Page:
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            E&SS is a journal that spans the entire AGU scope of disciplines, a lot like GRL but not at that very high, cutting edge, must-publish-immediately level. It serves several functions but here are the top two: (1) it is a place for the publication of cross-disciplinary studies that don’t quite fit the scope of other AGU journals; and (2) it is a place for sharing and describing data sets, methods, and tools that might be of interest to those in more than one discipline.

It just released issue 1 of volume 4, which has a space physics paper in it. Not every issue has a space physics paper, but the others are often worth a perusal. One of my favorite recent articles is this one on the “geoscience paper of the future,” addressing the often-neglected topic of documenting your research, methods, and data. Yes, I have submitted to E&SS and it was published. This two-year-old paper already has 7 citations, so I am going back; I am closing in on completion of another manuscript for this journal.

It’s a fully Open Access journal, which means all papers are free to all readers. The nominal publishing fee is a bit higher than that of JGR Space Physics, $1800 instead of $1000 for a ≤25 Pub Unit Research Article, but this isn’t a fair comparison. JGR Space Physics actually charges $3500 for a new paper to be Open Access. So, really, E&SS is not twice but half the cost of publishing JGR.

I am not trying to persuade you to submit all of your space physics papers to E&SS instead of JGR Space Physics. For one, it doesn’t yet have an Impact Factor and its brand recognition is not fully established. It is a place for publishing descriptions of new methods and data sets for which the paper doesn’t have a substantial new science component. While JGR Space Physics will consider such papers, E&SS allows for an expanded readership beyond just our field, and many methods and data sets have a broader appeal, making E&SS a good journal for such articles. Similarly, if your study crosses over into other fields and doesn’t naturally fit in any particular section of JGR, then E&SS is a good place for that.

So, let me say it again: I highly encourage you to sign up for TOC e-Alerts to Earth and Space Science. It’s relevant and its paper titles are worth the glance each month.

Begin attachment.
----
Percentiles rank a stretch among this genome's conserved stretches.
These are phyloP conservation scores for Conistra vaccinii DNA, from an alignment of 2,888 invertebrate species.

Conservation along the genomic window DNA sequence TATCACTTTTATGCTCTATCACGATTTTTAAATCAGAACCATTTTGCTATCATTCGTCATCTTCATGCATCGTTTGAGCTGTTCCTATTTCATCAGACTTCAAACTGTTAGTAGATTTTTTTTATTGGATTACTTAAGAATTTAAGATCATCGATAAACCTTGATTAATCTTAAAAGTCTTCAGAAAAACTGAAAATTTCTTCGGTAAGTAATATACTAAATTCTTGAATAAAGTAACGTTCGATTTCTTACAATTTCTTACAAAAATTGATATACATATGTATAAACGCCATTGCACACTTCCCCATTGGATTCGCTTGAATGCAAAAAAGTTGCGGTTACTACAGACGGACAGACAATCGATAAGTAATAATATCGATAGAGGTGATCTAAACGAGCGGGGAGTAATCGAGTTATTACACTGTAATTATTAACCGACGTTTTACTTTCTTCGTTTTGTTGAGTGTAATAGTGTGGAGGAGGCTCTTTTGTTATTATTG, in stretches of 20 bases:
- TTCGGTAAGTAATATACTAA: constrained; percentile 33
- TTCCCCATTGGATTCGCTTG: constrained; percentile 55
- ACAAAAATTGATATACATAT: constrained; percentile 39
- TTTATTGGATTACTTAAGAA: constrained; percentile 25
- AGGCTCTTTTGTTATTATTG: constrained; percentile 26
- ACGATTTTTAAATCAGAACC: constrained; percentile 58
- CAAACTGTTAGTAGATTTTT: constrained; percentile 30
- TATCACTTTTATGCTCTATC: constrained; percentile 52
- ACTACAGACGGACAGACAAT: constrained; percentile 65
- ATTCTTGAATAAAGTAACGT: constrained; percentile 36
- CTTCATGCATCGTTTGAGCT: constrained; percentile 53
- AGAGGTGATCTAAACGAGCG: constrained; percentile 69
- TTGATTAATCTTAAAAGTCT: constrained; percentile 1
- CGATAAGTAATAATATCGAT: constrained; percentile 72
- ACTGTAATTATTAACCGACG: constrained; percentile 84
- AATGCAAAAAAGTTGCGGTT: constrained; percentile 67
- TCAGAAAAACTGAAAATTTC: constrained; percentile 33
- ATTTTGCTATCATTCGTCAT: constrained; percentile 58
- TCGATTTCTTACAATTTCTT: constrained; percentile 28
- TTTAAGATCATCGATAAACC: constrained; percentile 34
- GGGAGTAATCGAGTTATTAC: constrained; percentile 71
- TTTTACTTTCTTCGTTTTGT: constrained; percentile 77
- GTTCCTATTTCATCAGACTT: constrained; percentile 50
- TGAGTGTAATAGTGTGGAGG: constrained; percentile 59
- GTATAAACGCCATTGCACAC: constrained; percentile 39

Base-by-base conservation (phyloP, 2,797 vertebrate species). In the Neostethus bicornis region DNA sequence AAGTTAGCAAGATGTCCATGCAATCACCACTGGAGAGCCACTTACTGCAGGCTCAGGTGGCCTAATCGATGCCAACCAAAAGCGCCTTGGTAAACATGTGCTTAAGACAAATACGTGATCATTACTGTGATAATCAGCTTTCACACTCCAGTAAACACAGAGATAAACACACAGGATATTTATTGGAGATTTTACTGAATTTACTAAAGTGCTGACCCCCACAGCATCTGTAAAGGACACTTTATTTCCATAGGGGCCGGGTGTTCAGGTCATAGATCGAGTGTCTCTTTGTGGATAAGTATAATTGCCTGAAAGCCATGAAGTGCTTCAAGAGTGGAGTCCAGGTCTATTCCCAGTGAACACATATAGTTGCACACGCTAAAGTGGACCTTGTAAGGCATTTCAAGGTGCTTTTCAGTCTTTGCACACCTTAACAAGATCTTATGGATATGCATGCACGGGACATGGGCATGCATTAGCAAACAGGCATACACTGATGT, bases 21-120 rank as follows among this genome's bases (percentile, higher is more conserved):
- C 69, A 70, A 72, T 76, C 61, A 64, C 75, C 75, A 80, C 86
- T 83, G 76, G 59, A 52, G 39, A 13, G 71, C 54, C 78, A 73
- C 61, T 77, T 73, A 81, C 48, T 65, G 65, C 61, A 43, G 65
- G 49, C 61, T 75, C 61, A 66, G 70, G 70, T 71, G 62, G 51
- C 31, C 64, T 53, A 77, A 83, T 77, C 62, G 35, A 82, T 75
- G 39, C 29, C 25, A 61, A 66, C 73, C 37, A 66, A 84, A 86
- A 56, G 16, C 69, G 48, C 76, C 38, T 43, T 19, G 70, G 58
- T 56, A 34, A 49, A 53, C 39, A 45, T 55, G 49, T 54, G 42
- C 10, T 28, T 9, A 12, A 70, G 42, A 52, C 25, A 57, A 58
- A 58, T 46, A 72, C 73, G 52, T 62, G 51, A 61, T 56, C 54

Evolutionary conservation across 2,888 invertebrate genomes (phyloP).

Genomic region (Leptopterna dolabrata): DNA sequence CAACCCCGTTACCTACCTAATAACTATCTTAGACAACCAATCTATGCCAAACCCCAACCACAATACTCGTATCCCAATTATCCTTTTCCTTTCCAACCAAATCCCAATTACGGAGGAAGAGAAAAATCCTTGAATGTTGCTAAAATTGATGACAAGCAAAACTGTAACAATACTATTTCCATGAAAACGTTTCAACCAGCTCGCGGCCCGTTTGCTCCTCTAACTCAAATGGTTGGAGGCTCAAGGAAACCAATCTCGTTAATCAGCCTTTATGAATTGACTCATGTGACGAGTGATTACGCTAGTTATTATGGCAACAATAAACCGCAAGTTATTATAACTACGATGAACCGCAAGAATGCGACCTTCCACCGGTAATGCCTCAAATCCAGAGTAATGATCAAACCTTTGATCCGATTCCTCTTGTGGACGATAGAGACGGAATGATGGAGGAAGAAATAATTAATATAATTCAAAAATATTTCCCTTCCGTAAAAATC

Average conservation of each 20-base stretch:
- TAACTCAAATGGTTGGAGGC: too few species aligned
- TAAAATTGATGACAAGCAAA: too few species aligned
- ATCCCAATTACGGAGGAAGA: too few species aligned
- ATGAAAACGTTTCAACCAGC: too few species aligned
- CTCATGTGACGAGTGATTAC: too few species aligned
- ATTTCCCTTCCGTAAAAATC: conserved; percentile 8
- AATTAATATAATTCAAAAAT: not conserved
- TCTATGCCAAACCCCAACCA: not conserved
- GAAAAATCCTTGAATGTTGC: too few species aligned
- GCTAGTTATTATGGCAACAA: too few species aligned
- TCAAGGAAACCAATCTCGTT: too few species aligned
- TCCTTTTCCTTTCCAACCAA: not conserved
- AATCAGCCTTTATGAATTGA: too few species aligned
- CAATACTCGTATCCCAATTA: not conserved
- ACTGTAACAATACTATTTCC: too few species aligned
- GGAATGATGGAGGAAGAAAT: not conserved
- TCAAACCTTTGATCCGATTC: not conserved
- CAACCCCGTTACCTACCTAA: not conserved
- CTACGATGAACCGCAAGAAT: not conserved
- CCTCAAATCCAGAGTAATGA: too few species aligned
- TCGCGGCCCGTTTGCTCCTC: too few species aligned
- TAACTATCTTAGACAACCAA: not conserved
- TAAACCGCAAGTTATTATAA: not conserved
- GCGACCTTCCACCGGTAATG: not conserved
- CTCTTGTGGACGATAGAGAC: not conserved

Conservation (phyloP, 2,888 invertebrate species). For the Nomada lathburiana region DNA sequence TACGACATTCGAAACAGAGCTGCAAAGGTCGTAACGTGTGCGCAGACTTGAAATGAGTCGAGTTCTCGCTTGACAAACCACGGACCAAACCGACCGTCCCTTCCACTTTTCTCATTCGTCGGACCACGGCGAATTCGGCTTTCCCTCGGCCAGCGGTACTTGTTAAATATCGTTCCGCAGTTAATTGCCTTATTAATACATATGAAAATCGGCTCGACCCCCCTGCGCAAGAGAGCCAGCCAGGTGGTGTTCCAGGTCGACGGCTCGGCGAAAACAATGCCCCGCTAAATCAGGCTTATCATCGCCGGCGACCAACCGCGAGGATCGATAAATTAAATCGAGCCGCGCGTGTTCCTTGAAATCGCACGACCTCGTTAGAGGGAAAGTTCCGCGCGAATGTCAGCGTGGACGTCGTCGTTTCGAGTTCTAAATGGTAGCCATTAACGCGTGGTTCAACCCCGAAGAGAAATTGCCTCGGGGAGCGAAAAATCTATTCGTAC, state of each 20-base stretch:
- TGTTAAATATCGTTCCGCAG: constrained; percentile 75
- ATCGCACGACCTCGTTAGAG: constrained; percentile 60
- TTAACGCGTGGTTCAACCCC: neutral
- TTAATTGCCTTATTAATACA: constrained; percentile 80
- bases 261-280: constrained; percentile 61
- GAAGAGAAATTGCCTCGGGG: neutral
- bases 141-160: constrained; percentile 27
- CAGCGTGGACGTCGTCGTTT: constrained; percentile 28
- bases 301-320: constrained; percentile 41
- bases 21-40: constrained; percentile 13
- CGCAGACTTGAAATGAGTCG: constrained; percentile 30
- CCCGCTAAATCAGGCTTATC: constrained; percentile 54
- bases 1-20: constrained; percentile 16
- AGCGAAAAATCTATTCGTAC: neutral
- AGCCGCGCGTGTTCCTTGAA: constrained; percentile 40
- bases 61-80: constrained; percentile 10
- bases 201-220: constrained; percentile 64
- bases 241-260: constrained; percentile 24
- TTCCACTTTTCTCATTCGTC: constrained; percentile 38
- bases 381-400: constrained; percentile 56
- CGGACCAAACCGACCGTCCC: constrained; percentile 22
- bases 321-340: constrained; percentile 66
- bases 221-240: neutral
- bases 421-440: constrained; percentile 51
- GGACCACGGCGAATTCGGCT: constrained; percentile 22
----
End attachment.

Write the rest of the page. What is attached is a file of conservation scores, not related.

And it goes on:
Why Extend My Term?

As I stated in a post a couple weeks ago, I am extending my term as Editor in Chief of JGR Space Physics for two additional years. So, I have 3 more years as EiC, not just one more. We’ve reset the hourglass back to the halfway point of my term.

hourglass_refill

            The primary motivation for continuing to do this job is that I would like to see the project through on a few initiatives that we have started. One is an assessment of the common qualities of highly cited papers. One such study of citations to JGR Space Physics papers is well under way and, while I am not ready to reveal results (mainly because they are still in flux), a manuscript on our findings should be ready in the coming months. At the Fall AGU Meeting, I requested an additional study of this type to be conducted by Wiley staff, and I look forward to seeing their findings some time in 2017. Really, though, I want to develop a strategy based on these data and findings and see it through to implementation and eventual success. This will take longer than a year. So, when Brooks Hanson (AGU’s Director of Publications) asked me to extend my term, my initial thoughts were positive because I was already wishing for more time to see things through.

Another initiative I would like to bring to closure is this experiment in cultivating a relatively large number of special sections. We had 11 special sections that closed to submissions in 2016, a number that has been steadily increasing during my term as EiC. I would really like to assess the influence of these special sections on the Journal Impact Factor (JIF). Do they have any influence at all, or do papers in special sections receive more (or less!) citations than a “regular” paper. The same can be said for Commentaries, of which we had a special section consisting almost entirely of this paper type. Commentaries are short perspective articles that hopefully stir discussion, debate, and action in the scientific community. Again, I would like to assess the influence of such papers, in particular the number of studies that each one inspires, measured not only by citations to the Commentary but also by the number of “similar-field papers” within the “keyword” or “index term” category. However, because they are so new to the journal, we will have to wait a year or two to even conduct this assessment.